Talbott hopes to continue family military tradition

January 13, 2008|By MATTHEW UMSTEAD


Two of Louie Talbott's Christmas presents arrived via the U.S. Postal Service at his Gerrardstown, W.Va.-area home in the days before and after the holiday last month.

In two letters, one from U.S. Sen. Jay Rockefeller and the other from U.S. Rep. Shelley Moore Capito, the 17-year-old Musselman High School senior learned the same thing ? he received the lawmakers' nomination to the U.S. Naval Academy.

"It was quite a Christmas present," Talbott said in a recent interview at school, where he serves on Student Council and is president of the FFA chapter.


Talbott hopes to be able to tell his parents they won't have to pay for school by April, when he expects to know whether he was accepted at the tradition-rich officers school in Annapolis.

As a "backup plan," Talbott applied and has been accepted to attend West Virginia University. In the top 15 percent of his graduating class, Talbott has never had less than a 4.0 grade-point average in high school, where he still has a few goals left to achieve.

One is to break the school record for the mile in track. His best time, 4:35, is about five seconds off the mark, Talbott said.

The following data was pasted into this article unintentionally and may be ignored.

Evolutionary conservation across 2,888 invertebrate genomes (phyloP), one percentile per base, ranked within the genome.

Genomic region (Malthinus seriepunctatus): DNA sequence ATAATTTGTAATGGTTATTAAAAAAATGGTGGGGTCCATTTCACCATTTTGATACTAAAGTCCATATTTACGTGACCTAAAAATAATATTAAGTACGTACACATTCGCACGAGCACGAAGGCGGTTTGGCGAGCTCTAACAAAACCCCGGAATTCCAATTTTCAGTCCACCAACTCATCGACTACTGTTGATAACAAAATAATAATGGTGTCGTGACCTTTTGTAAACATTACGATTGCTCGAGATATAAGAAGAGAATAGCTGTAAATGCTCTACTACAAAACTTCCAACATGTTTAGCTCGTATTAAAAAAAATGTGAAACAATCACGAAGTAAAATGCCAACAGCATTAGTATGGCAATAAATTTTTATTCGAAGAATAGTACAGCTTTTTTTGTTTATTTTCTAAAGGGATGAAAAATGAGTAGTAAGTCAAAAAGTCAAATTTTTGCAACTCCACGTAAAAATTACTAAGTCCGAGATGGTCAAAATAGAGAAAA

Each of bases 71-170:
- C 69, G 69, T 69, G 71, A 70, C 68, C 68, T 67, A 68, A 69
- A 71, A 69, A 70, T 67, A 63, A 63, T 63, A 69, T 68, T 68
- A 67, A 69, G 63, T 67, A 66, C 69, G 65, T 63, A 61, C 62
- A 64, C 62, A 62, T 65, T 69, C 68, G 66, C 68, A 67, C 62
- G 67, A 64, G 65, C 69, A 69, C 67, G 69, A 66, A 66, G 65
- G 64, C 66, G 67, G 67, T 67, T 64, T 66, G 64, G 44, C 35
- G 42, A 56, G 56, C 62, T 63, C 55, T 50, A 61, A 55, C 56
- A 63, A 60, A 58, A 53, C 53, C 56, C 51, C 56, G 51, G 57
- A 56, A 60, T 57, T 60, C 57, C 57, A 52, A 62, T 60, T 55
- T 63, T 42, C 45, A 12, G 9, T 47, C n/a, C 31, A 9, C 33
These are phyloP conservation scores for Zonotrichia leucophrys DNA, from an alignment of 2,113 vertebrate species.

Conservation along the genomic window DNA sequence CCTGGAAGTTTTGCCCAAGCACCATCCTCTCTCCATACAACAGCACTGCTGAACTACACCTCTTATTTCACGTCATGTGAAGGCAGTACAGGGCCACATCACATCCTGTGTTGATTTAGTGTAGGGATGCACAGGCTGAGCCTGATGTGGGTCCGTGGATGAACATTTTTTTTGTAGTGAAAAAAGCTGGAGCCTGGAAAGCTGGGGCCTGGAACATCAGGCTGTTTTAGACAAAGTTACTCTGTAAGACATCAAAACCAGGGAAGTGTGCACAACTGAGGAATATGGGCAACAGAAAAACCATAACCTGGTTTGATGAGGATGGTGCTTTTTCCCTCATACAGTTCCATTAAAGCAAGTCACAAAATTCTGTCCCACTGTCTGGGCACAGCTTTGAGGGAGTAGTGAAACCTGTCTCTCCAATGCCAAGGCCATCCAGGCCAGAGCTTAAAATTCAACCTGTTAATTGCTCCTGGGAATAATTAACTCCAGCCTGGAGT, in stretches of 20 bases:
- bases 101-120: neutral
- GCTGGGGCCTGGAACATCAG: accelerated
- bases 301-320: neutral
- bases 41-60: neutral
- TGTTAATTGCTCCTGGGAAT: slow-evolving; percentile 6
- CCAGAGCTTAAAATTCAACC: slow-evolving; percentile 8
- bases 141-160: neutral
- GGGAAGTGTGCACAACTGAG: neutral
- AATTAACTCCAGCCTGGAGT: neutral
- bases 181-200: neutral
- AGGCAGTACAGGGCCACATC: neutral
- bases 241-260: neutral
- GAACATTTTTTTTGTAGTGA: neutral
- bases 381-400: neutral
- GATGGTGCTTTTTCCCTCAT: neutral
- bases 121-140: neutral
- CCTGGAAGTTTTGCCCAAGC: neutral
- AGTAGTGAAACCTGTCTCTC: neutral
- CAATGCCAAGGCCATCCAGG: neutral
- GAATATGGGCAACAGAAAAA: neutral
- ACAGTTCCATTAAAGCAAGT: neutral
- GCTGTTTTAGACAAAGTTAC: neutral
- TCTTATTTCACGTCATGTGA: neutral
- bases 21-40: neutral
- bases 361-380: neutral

Talbott's long-held desire to be in the military falls in line with a family tradition of military service. Many family members also enjoy flying. His father is a retired member of the Air National Guard. His grandfather retired from the U.S. Marine Corps, and served in the Vietnam and Korean wars. A maternal great-great- grandfather served in the Civil War with Gen. J.E.B. Stuart, Talbott said.

Talbott said he's been flying with his dad since he can remember, "holding the stick and making turns" at the age of 4 or 5.

"Dad says once I get my license, I'll be a fourth-generation pilot," Talbott said.

A member of the Pikeside Flying Club, Talbott said he took his first solo flight on Dec. 6. He said it was "weird being out there" by himself.

Still, he enjoys flying more than anything else.

"There's nothing else to worry about except getting back on the ground," Talbott said of being airborne.

It forced confidence upon him, which helped when he went to Capito's office in Martinsburg for an interview concerning his application for her nomination. The application was 14 pages long.

The prospects of the panel interview kept him up the night before, he said.

"I made sure I was looking them straight in the eye when I was answering their questions," Talbott said.

For Rockefeller's consideration, he only met with one member of the senator's staff and the application was substantially shorter, Talbott said.

Though the lawmakers' nominations don't guarantee Talbott will be accepted, he was gratified to at least be nominated.

"If you really want (something) bad enough, you can make it happen," Talbott said when asked for any parting advice to give other young people. "Nothing's impossible."

Musselman High School Assistant Principal Holly Kleppner said Talbott is the epitome of what educators want in students, noting his polite and respectful manner.

"He's a great kid. He's mature. He's got a goal, a vision and he's worked hard all through high school and he deserves the opportunity," Kleppner said.

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